is solely an individual effort, nothing more. Her connection to any
tzibur 
isonly through her father or husband, members of the community in which she is a passiveobserver. This is an exact reflection of an ancient and long-lost social reality, a reality inwhich women had no foothold in the public arena or a partnership in something other thantheir private family.Aside from the more frequently discussed subject of the feeling of transparency in the
ezrat nashim
, (somewhat similar to the weird sensation of weightlessness when in an elevator
…)
,women in this situation also feel a great sense of loneliness. Within the religious space forwhich the shul is but a symbol, women lack not only existence and visibility, but also acommunity. This is what was so exciting in Rabbi Weiss' small gesture. It succeeded inbypassing the loneliness and the transparency and delivering a message of comfort.
Three Responses
 Here I will only make brief mention of a number of well-known truths, as they are not themain point of this article. It goes without saying that this picture represents a growingdissonance, one almost impossible to contain, between the authentic world in which we liveon the 'outside' and our religious space. The complete silencing and concealment of educated, creative, involved and leading women in the shul is so glaring that one need onlybriefly observe it from the outside to see just how absurd it all is. The norms of modesty
 
which are observed in the shul are also completely foreign to our world. Your averagereligious male watches a movie every so often and will gladly attend a performance byYehudit Ravitz. Does his sexual inclination really overwhelm him just by hearing a womanmake the blessing of '
asher natan lanu Torat emet ve'hayei olam nata betocheinu
'? Do a freeman and woman who converse with mutual respect on the sidewalk suddenly become theproverbial fox and hen once they cross the shul's threshold? It is well to mention in thiscontext the statement that 'where the Shechina resides, the Sages did not fear lustfulthoughts' (Rav Ovadyah Yosef,
Yehaveh Da'at 
4:15; He derived this from the fact that '[theSages] allowed a woman to read from the Torah when there are not seven who know howto read').How does all this affect women? Let me stress once more that this is not the main focus of my argument. I have not come to discuss the troubles and interests of women, but ratherour religious life as a whole. But I cannot avoid a brief survey before I continue. The modernreligious woman lives in two worlds. In one she has an area for intellectual development, asense of belonging, recognition and expression. In the second, she is forced into the role of awoman from Roman Eretz Israel, Sassanid Persia or Medieval Ashkenaz. She is mute,receives only a partial Jewish education, deliberately filtered and naïve (the one-yearprograms in some Midrashot are far from correcting this state of affairs, see below) and herpresence in the realms of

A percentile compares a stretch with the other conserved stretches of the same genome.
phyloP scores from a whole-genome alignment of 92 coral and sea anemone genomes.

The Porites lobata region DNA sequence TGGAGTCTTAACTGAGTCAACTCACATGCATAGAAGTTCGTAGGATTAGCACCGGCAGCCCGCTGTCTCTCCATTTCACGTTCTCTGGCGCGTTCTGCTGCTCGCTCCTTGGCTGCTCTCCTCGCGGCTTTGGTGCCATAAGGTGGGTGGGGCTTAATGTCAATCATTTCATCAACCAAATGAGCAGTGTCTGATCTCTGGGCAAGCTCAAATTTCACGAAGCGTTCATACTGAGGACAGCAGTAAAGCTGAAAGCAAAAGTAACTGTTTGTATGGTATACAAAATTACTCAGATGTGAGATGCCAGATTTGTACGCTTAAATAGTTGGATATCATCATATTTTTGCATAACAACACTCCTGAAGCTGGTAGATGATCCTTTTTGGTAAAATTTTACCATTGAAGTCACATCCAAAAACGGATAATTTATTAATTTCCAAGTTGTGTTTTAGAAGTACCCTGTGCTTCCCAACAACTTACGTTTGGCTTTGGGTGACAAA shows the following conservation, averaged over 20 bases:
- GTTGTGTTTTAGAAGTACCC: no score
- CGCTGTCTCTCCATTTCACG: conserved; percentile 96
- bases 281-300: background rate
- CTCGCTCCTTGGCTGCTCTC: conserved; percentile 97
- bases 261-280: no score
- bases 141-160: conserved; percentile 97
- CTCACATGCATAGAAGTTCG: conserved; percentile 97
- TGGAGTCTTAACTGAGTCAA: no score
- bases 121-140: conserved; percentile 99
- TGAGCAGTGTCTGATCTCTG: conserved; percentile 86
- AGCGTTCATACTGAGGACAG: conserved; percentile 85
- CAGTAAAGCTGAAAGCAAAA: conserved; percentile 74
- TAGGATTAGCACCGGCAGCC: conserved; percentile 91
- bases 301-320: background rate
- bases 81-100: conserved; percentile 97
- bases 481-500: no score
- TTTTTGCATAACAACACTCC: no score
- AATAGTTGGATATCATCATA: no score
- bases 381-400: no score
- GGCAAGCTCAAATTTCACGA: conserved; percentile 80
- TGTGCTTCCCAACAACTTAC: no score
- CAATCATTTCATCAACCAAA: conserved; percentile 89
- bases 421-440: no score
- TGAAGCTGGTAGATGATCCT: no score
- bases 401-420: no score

kedushah
is denied. In one world she earns all the power,encouragement, belonging and joy which a community provides. In the other she stands insplendid isolation.The response of women can be categorized into three types:For a small minority, the shul and the world of Torah is the very core of being. These womenstruggle for years for a place in that world in various roundabout ways, motivated by thepain of 'for they have driven me out this day from abiding in the inheritance of the
 
Lord,
 
saying, Go, serve other gods' (1 Sam 26:19) and striving determinedly to realize 'Give unto ustherefore a possession among the brethren of our father' (Num. 27:4). Other women arecomfortable to stand in the same place their mother did, and they are content with theprivate and personal worship of God for which they were raised. But most women make thesimple and obvious choice. 'To the place that I love, there my f 
eet lead me…if thou wilt not
come to my house, I will not come to thy house' (Sukkah 53a). They place the center of theirlife in the secular world and remove themselves from the territory that is not interested inthem anyway.